Iron Man might feature a mesmerizing performance by Robert Downey Jr. and kicked off the Marvel Cinematic Universe, but that doesn’t entirely save it from a weak villain or falling apart by the third act.
Director: Jon Favreau
Summary: After being held captive in an Afghan cave, billionaire engineer Tony Stark creates a unique weaponized suit of armor to fight evil.
It would be hard to look at Iron Man, 10 years old today, and not appreciate how astounding the fact that this is the first stepping stone. This was the movie that started a multi-billion-dollar film franchise. It would help bring comic book style continuity to the big screen and spawn a media empire unlike anything we’ve ever seen. It cannot be denied how important this movie is to the cultural landscape and how much the world has changed since it came out. However, it’s also impossible to ignore that, despite how influential it is, the production is far from perfect.
This isn’t to say it’s by any means bad. The character work between all of the main players works (except for one, but we’ll get to that), and the chemistry between everyone works perfectly. Downey Jr. truly made this role his own and changed the character in ways that even Marvel couldn’t have predicted. The suit is almost perfect page to screen transformation, and 10 years later the special effects more or less hold up. Jon Favreau clearly had a ball bringing this character to life, and the action beats, particularly the ones in the beginning and the middle, are solid.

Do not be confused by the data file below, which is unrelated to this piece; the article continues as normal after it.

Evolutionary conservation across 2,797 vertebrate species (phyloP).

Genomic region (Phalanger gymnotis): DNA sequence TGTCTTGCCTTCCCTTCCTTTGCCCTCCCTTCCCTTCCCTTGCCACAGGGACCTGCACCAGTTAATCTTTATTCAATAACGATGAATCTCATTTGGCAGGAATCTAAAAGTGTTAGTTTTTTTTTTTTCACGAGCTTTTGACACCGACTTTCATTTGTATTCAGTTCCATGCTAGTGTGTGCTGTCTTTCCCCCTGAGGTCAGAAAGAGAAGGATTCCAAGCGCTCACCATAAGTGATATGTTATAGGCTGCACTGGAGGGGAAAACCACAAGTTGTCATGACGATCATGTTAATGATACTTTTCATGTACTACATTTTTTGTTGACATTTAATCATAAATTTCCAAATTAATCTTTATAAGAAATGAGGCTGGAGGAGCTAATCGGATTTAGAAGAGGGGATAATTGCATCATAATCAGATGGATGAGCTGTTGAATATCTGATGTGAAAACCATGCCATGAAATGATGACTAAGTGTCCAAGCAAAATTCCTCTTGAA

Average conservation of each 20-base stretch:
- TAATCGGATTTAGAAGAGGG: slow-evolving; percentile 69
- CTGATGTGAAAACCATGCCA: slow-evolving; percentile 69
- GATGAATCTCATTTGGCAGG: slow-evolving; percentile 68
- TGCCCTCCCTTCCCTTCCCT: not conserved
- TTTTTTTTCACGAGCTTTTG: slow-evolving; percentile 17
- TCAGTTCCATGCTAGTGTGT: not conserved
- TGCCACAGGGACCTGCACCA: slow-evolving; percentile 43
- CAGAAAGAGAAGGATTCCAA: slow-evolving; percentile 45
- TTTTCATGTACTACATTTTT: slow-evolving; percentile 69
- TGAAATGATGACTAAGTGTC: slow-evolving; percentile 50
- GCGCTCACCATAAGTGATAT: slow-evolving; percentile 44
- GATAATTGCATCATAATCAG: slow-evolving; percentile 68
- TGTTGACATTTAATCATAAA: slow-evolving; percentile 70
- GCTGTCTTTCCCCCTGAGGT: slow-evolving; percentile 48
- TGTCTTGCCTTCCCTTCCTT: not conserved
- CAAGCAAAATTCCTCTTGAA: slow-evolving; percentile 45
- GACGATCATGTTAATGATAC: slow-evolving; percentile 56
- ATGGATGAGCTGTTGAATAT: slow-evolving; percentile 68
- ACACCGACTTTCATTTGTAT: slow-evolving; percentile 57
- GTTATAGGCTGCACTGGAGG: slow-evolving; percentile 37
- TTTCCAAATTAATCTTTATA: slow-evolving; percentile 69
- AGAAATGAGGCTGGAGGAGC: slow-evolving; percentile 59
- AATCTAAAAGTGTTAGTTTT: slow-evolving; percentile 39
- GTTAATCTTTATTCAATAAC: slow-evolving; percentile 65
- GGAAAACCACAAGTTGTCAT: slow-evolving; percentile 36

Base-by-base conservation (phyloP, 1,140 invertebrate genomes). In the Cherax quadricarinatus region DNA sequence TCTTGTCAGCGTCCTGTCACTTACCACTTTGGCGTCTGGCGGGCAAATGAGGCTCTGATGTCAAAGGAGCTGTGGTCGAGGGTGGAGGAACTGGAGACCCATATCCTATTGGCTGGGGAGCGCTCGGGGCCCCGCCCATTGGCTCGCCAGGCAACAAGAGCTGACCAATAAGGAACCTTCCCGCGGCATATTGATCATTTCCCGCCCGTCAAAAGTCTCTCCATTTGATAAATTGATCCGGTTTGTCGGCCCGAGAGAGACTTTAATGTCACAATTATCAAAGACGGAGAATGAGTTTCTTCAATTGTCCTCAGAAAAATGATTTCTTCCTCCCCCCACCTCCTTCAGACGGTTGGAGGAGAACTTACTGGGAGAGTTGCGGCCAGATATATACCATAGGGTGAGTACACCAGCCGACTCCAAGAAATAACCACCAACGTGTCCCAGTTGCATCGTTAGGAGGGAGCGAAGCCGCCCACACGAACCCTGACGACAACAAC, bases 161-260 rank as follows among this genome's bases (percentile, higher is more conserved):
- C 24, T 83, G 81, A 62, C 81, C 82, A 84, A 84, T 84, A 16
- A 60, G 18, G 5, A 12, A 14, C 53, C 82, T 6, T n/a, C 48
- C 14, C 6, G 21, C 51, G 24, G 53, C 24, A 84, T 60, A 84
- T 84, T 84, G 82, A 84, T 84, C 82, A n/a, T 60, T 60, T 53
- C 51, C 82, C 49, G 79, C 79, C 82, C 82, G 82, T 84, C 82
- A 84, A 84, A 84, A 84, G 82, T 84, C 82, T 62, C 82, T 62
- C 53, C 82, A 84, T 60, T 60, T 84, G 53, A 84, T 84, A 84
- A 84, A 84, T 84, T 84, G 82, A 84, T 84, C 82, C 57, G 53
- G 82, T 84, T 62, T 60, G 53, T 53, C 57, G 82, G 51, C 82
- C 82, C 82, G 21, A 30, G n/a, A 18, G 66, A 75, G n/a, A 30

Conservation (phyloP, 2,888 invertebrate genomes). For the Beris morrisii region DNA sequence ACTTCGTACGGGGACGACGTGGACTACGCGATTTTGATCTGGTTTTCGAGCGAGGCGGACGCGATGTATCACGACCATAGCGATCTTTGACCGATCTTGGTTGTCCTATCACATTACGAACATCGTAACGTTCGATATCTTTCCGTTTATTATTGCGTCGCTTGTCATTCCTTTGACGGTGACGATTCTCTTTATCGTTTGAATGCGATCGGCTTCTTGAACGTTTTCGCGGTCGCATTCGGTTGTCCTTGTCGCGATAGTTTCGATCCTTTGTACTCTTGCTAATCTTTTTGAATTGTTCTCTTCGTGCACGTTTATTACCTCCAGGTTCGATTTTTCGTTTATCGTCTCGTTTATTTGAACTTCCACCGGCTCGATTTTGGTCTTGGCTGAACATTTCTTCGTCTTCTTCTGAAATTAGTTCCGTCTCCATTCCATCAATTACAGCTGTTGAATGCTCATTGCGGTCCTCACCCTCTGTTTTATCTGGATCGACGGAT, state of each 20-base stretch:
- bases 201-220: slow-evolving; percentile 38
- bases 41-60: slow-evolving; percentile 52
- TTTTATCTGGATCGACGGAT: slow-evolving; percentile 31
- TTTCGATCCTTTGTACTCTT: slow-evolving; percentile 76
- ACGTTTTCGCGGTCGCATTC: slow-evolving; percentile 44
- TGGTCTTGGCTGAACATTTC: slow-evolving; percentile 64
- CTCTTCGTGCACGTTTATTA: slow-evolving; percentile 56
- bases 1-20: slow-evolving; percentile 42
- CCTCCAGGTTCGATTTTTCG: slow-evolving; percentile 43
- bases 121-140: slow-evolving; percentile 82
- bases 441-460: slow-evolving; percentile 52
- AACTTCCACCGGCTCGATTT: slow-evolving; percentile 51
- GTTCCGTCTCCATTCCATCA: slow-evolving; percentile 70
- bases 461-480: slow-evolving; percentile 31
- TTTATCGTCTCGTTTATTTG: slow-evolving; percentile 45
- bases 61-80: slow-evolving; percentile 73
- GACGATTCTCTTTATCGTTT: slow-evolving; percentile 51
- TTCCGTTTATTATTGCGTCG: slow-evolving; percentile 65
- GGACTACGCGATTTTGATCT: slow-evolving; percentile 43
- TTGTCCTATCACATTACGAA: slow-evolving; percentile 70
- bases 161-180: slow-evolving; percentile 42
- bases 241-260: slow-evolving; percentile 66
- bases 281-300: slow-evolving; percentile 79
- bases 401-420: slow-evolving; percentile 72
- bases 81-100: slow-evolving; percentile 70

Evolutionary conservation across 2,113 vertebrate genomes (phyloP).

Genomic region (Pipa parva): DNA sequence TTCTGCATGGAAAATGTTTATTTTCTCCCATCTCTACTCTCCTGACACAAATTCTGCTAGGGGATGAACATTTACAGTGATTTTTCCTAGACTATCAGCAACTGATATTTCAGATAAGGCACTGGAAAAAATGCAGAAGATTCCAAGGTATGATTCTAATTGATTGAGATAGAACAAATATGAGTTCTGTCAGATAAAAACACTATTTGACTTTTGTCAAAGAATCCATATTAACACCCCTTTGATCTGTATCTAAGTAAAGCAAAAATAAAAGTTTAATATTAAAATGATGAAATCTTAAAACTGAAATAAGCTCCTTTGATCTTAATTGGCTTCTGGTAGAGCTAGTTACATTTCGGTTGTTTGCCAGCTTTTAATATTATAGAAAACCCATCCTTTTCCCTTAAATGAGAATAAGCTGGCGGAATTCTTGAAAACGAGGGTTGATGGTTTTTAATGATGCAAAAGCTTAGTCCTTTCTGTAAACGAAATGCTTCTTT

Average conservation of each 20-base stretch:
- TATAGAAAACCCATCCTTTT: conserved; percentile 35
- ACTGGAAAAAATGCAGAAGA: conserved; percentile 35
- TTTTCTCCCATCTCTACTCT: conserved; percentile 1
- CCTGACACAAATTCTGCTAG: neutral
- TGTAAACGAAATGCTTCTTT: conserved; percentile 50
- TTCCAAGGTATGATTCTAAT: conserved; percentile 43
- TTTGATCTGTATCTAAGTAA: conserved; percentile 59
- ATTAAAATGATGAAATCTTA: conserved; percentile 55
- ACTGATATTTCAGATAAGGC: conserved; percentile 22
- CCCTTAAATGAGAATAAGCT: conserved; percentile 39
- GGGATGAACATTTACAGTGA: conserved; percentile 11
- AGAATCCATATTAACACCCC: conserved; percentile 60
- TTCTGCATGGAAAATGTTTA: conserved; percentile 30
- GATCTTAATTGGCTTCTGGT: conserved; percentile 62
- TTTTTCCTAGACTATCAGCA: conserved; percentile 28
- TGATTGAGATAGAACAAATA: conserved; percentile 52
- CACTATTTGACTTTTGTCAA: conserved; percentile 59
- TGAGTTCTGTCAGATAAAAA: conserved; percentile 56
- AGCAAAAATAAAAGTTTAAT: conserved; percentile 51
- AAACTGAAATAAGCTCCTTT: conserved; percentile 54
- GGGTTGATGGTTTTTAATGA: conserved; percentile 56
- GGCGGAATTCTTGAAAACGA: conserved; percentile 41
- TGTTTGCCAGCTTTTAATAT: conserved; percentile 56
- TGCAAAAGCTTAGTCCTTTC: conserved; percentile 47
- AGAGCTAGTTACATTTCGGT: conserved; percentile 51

That being said, the focus on the characters, world-building, and action means that the villain practically gets kneecapped. Jeff Bridges‘s Obadiah Stane is the first one of many Marvel villains who seems to go crazy for apparently no reason. He goes from wanting to assassinate Tony Stark to wanting to do the deed himself and jumping into his own suit to scream like a lunatic. The final action beat between the two suits isn’t great to watch and just can’t compare to the other action scenes at the beginning. Once Iron Man frees Gulmira, the entire movie feels like it should be ending — and the third act can’t help but feel like a letdown.
The rest of the movie is compelling and fun enough that no one seems to really care that the movie nearly falls apart by the third act, but the idea to shelve the villain hurt the movie overall. It meant that Stark himself was much more the main player compared to the DC movies at the time (which were much more villain-driven), but that didn’t mean they needed to shelve Stane entirely. This movie has a great script and they could have easily come up with another way to have Stane turn out to be the bad guy other than hand-waving his insanity away like it wasn’t a big deal. It set a bad precedent for the other movies and has nearly kneecapped other movies in the franchise — including its own sequel.
Iron Man is a movie that’s impossible to review in a vacuum. You cannot look at the movie itself without looking at the movies that have come out afterwards. You cannot look at Iron Man without thinking of that weekend in May four years later where we woke up in a world where The Avengers got up on screen and worked. We cannot look at Iron Man without thinking about the present day, 10 years later, with a third Avengers movie that unites all sides of the Marvel Cinematic Universe.
Whether or not the movie entirely holds up is irrelevant the same way it’s irrelevant if 1989 Batman holds up, or Superman holds up, or any other genre-reshaping production. It’s moved beyond being a singular movie to being something more than that and, despite the flaws, it’s still one hell of a ride a decade later.
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